Happy New Year! I hope everyone is ready for a fantastic 2014, and if you are searching for a teaching position this year, I wish you all the best! For those of you who have begun your search for a 2014-2015 academic year teaching position know the intensity and time that can go along with creating professional documents, gathering necessary materials, and identifying districts where you would like to teach. So, how do you get a job? The first step is to apply, but in order to do so you must be prepared! My advice is to pace yourself, but ...


[Check out the video, "Everyday Leadership," http://www.ted.com/talks/drew_dudley_everyday_leadership.html, by Drew Dudley, on TED Talks] As educators we have likely provided countless "lollipop moments" for our students and their parents. What I love about Drew Dudley's message here is that as student teachers, new teachers, and seasoned professionals, we have the opportunity to be leaders in our classrooms, our educational institutions, our professional organizations, and beyond. What would it be like for YOU to take the leadership role in a group project for your teacher's prep program? What about in your student teaching ...


Are you a fresh new teacher heading out to interview and compete for the best teaching job out there? Well, you aren't alone! Be sure to follow these tips to get ahead in this upcoming interview season: Research, research, research. It is 2013, soon to be 2014, and Google is a powerful tool. So is LinkedIn. When you are offered an interview at a school or with a district, politely ask for the names of those with whom you will be meeting, and then do everything in your power to find more information about them. The more armed you are ...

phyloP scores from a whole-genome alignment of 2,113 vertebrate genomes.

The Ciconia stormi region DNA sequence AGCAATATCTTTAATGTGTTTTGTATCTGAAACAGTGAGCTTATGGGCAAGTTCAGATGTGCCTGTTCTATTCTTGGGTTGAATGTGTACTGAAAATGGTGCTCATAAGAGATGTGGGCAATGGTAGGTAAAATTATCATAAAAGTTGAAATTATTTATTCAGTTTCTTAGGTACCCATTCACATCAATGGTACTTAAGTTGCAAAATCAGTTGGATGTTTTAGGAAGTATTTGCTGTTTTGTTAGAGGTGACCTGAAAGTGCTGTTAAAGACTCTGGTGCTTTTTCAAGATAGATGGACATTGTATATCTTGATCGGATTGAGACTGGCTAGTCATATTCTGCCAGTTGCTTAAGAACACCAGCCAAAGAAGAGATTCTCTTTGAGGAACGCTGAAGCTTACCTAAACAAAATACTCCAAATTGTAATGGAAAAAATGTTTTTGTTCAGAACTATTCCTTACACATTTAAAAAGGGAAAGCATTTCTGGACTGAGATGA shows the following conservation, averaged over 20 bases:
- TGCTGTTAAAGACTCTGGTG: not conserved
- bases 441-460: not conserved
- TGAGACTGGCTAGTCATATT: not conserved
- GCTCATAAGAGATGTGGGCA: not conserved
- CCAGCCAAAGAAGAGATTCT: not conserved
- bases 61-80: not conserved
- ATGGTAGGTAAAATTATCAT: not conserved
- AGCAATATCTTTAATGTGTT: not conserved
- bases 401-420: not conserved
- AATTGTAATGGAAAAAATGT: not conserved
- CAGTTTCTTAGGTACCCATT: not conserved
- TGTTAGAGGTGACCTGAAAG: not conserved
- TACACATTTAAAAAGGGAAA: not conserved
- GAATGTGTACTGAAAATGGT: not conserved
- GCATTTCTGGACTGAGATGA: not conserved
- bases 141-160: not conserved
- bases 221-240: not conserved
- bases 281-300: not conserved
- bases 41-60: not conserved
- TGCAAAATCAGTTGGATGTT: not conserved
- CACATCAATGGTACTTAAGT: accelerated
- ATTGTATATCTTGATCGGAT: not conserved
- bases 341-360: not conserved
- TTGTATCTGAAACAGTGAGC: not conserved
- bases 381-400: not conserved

Hold off on writing a general cover letter. Instead, be sure to have a targeted list of districts and schools and then tailor each letter to the needs of each particular district. Organize your interview portfolio. Many candidates have come to my office for a mock interview prepared to get through a 2-3 inch binder that they printed from LiveText for their licensure requirements. They are often shocked when I recommend that they edit it down to a ½-1 inch binder and to practice referencing their portfolio without the interviewer asking to see it. Locate your references past and present. ...


Many, if not most, of the postings to this blog recommend at one time or another the use of the career center at your college or university. That's such an important suggestion that it merits its own post - so here it is! The career advisors at your college know what employers look for, because they interact with employers on a regular basis. They exchange ideas with employers and with other career professionals. They are constantly seeking new ways to help you connect with the employers of your choice. Here are three of the many things that you should take ...


The opinions expressed in Career Corner are strictly those of the author(s) and do not reflect the opinions or endorsement of Editorial Projects in Education, or any of its publications.